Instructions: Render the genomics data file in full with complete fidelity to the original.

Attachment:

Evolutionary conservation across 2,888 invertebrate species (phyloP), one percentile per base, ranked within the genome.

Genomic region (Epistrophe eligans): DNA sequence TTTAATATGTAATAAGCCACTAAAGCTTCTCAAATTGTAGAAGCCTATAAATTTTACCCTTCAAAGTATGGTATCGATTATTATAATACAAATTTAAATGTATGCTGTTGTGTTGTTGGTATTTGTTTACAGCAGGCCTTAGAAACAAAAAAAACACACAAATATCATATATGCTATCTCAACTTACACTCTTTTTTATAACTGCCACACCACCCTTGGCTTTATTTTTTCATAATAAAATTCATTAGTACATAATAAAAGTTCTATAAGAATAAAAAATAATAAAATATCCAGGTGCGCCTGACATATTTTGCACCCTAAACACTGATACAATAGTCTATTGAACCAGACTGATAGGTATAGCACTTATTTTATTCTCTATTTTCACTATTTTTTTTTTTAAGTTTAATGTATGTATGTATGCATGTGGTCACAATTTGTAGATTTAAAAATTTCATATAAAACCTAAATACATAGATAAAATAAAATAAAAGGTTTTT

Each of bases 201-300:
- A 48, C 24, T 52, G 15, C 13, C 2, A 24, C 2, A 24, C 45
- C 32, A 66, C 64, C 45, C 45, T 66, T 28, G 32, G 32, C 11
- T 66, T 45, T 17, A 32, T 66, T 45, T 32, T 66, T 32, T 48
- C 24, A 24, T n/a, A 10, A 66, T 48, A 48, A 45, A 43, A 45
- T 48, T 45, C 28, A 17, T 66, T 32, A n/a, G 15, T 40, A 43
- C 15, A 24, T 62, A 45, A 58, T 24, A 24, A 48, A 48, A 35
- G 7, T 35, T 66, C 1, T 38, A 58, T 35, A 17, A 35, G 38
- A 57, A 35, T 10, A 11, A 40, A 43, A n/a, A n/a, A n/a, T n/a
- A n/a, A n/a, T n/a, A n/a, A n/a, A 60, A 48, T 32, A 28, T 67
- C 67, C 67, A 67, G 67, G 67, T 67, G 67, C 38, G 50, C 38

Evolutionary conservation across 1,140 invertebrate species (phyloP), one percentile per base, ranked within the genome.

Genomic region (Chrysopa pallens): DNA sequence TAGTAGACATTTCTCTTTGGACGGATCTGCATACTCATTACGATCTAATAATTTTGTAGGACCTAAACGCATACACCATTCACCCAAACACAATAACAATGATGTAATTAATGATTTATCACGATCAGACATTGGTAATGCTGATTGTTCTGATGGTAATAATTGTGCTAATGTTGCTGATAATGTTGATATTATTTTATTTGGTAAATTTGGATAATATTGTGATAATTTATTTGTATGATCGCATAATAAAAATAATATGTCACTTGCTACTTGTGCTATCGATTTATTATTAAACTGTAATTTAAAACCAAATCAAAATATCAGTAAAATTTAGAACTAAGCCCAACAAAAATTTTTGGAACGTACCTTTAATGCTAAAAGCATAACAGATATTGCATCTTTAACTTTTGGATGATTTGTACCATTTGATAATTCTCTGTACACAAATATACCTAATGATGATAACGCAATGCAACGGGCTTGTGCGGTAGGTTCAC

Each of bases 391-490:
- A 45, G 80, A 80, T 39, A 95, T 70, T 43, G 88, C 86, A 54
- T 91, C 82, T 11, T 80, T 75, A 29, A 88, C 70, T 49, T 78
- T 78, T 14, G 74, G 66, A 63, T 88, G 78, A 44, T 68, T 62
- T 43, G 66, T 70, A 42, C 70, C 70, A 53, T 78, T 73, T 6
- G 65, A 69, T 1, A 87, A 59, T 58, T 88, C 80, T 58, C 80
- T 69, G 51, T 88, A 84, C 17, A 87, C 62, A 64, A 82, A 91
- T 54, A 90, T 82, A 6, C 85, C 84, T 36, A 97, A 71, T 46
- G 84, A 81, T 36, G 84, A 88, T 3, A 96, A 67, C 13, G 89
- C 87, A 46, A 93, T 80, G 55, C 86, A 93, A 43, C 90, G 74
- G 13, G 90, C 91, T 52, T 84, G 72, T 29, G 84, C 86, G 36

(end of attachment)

Evolutionary conservation across 2,888 invertebrate species (phyloP), one percentile per base, ranked within the genome.

Genomic region (Epistrophe eligans): DNA sequence TTTAATATGTAATAAGCCACTAAAGCTTCTCAAATTGTAGAAGCCTATAAATTTTACCCTTCAAAGTATGGTATCGATTATTATAATACAAATTTAAATGTATGCTGTTGTGTTGTTGGTATTTGTTTACAGCAGGCCTTAGAAACAAAAAAAACACACAAATATCATATATGCTATCTCAACTTACACTCTTTTTTATAACTGCCACACCACCCTTGGCTTTATTTTTTCATAATAAAATTCATTAGTACATAATAAAAGTTCTATAAGAATAAAAAATAATAAAATATCCAGGTGCGCCTGACATATTTTGCACCCTAAACACTGATACAATAGTCTATTGAACCAGACTGATAGGTATAGCACTTATTTTATTCTCTATTTTCACTATTTTTTTTTTTAAGTTTAATGTATGTATGTATGCATGTGGTCACAATTTGTAGATTTAAAAATTTCATATAAAACCTAAATACATAGATAAAATAAAATAAAAGGTTTTT

Each of bases 201-300:
- A 48, C 24, T 52, G 15, C 13, C 2, A 24, C 2, A 24, C 45
- C 32, A 66, C 64, C 45, C 45, T 66, T 28, G 32, G 32, C 11
- T 66, T 45, T 17, A 32, T 66, T 45, T 32, T 66, T 32, T 48
- C 24, A 24, T n/a, A 10, A 66, T 48, A 48, A 45, A 43, A 45
- T 48, T 45, C 28, A 17, T 66, T 32, A n/a, G 15, T 40, A 43
- C 15, A 24, T 62, A 45, A 58, T 24, A 24, A 48, A 48, A 35
- G 7, T 35, T 66, C 1, T 38, A 58, T 35, A 17, A 35, G 38
- A 57, A 35, T 10, A 11, A 40, A 43, A n/a, A n/a, A n/a, T n/a
- A n/a, A n/a, T n/a, A n/a, A n/a, A 60, A 48, T 32, A 28, T 67
- C 67, C 67, A 67, G 67, G 67, T 67, G 67, C 38, G 50, C 38

Evolutionary conservation across 1,140 invertebrate species (phyloP), one percentile per base, ranked within the genome.

Genomic region (Chrysopa pallens): DNA sequence TAGTAGACATTTCTCTTTGGACGGATCTGCATACTCATTACGATCTAATAATTTTGTAGGACCTAAACGCATACACCATTCACCCAAACACAATAACAATGATGTAATTAATGATTTATCACGATCAGACATTGGTAATGCTGATTGTTCTGATGGTAATAATTGTGCTAATGTTGCTGATAATGTTGATATTATTTTATTTGGTAAATTTGGATAATATTGTGATAATTTATTTGTATGATCGCATAATAAAAATAATATGTCACTTGCTACTTGTGCTATCGATTTATTATTAAACTGTAATTTAAAACCAAATCAAAATATCAGTAAAATTTAGAACTAAGCCCAACAAAAATTTTTGGAACGTACCTTTAATGCTAAAAGCATAACAGATATTGCATCTTTAACTTTTGGATGATTTGTACCATTTGATAATTCTCTGTACACAAATATACCTAATGATGATAACGCAATGCAACGGGCTTGTGCGGTAGGTTCAC

Each of bases 391-490:
- A 45, G 80, A 80, T 39, A 95, T 70, T 43, G 88, C 86, A 54
- T 91, C 82, T 11, T 80, T 75, A 29, A 88, C 70, T 49, T 78
- T 78, T 14, G 74, G 66, A 63, T 88, G 78, A 44, T 68, T 62
- T 43, G 66, T 70, A 42, C 70, C 70, A 53, T 78, T 73, T 6
- G 65, A 69, T 1, A 87, A 59, T 58, T 88, C 80, T 58, C 80
- T 69, G 51, T 88, A 84, C 17, A 87, C 62, A 64, A 82, A 91
- T 54, A 90, T 82, A 6, C 85, C 84, T 36, A 97, A 71, T 46
- G 84, A 81, T 36, G 84, A 88, T 3, A 96, A 67, C 13, G 89
- C 87, A 46, A 93, T 80, G 55, C 86, A 93, A 43, C 90, G 74
- G 13, G 90, C 91, T 52, T 84, G 72, T 29, G 84, C 86, G 36